A major endeavor of AREAC is the demonstration that Urban Aquaculture (“fish farming in the city”) is a feasible and important activity for economic development in New York and in other parts of the world. We believe that the success of this endeavor is based in the use of recirculating aquaculture systems. This rapidly growing industry has the potential to produce a constant supply of safe, nutritional, aquacultured products to a major market with millions of consumers, as well as to provide jobs and job training. Currently, we provide Brooklyn College-grown tilapia to homeless shelters and to environmental, civic and governmental groups.

Using the living resources of the AREAC facilities and near-at-hand natural resources, we are providing quality programs in urban aquatic ecological and environmental studies for teacher training and student education. Starting this summer, AREAC and Cornell Cooperative Extension will offer professional development in aquaculture and aquaponics to 20 high school teachers. Throughout the year, AREAC’s doors are open to school, camp and organizational group tours of the facility – we are a community and visitor-friendly resource. In addition to the tours, visitors are brought up to date on environmental issues and stewardship, urban aquatic and estuarine ecosystems, aquaculture technology, and fisheries management.

Dr. Martin P. Schreibman is the Founding Director of AREAC. Individuals interested in visiting or learning more about AREAC’s programs may contact him at 718-951-5631.

American Horseshoe Crabs (Limulus polyphemus) back to top
Dr. Mark L. Botton

The horseshoe crab is one of the most distinctive animals in the NY-NJ Harbor Estuary and surrounding waters. Biologists classify them as chelicerates (a group that includes spiders and scorpions), rather than as true crabs. Ranging from Mexico’s Yucatan Peninsula to Maine, Limulus is most abundant between New York and Virginia. During the Spring and early Summer, horseshoe crabs migrate from the deeper waters of the estuary and nearby continental shelf and come ashore to lay their eggs on sandy estuarine beaches, which are protected from the ocean’s waves. It’s common to see swarms of mating crabs on our shores during the evening high tides around the full or new moons in May and June. Most any sandy beach within the estuary is likely to have some spawning activity when conditions are right, though the best locations to witness large numbers of horseshoe crabs are Sandy Hook Bay and portions of Jamaica Bay, including Plumb Beach and the Visitor Center at the Jamaica Bay Wildlife Refuge. Females lay golf ball-sized clusters of greenish eggs in the sand, which are fertilized by nearby males. Each cluster contains about 4,000 eggs and, in total, each female lays about 80,000 eggs every year.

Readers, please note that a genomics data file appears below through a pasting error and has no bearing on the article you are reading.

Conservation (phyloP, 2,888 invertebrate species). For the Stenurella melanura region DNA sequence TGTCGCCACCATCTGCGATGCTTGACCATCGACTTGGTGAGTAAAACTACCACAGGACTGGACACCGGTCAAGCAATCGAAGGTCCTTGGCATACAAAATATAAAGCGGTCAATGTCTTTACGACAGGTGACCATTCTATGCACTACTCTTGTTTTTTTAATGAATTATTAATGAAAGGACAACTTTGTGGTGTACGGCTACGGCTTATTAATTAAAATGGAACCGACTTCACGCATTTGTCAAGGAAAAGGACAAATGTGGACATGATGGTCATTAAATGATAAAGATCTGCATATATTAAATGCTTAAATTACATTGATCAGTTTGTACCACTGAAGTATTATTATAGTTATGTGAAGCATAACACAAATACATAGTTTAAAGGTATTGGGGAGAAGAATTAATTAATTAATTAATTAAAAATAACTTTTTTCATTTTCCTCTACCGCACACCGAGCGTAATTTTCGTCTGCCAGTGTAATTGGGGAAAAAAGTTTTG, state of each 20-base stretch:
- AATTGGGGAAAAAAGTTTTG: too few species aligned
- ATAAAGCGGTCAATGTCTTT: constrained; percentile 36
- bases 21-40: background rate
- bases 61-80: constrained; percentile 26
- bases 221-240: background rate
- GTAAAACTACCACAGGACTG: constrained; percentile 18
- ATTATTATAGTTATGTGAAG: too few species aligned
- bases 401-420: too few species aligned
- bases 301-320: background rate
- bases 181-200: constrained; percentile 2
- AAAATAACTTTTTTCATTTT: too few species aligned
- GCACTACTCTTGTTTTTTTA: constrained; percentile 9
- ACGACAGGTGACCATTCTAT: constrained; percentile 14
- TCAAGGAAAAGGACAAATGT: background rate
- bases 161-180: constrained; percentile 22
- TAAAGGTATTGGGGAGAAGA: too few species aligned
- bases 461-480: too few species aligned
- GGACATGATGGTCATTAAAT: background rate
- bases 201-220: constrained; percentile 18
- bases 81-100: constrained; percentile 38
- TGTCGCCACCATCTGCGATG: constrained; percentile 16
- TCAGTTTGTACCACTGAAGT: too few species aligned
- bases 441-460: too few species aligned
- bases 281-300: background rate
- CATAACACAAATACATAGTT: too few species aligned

All of this potential food does not go unnoticed, as horseshoe crab eggs are eagerly consumed by gulls, shorebirds, and shallow water fishes. Some of these shorebirds, including Ruddy Turnstones, Red Knots, and Sanderlings, are long-distance migrants that spend winters as far south as Argentina and breed in the Arctic. Horseshoe crabs grow very slowly, and take 9-10 years to reach maturity. They feed on a variety of bottom dwelling invertebrates, including small clams, worms, and crustaceans. A purified component of horseshoe crab blood, known as Limulus amoebocyte lysate, is critically important to the pharmaceutical and health care industries in a state-of-the-art test to detect bacterial contamination (fortunately, more than 90% of the crabs survive the process of blood donation). Horseshoe crabs are also commercially important as bait for the eel and whelk fisheries. The growth of the bait industry along the mid-Atlantic coast in the past 10 years has contributed to recent declines in horseshoe crab populations in many areas, which has led to a series of protective regulations at the State and Federal levels.

Dr. Mark Botton, Professor of Biology at Fordham University, has been studying horseshoe crabs for nearly 30 years. His publications include studies on horseshoe crab mating behavior, feeding ecology, and conservation.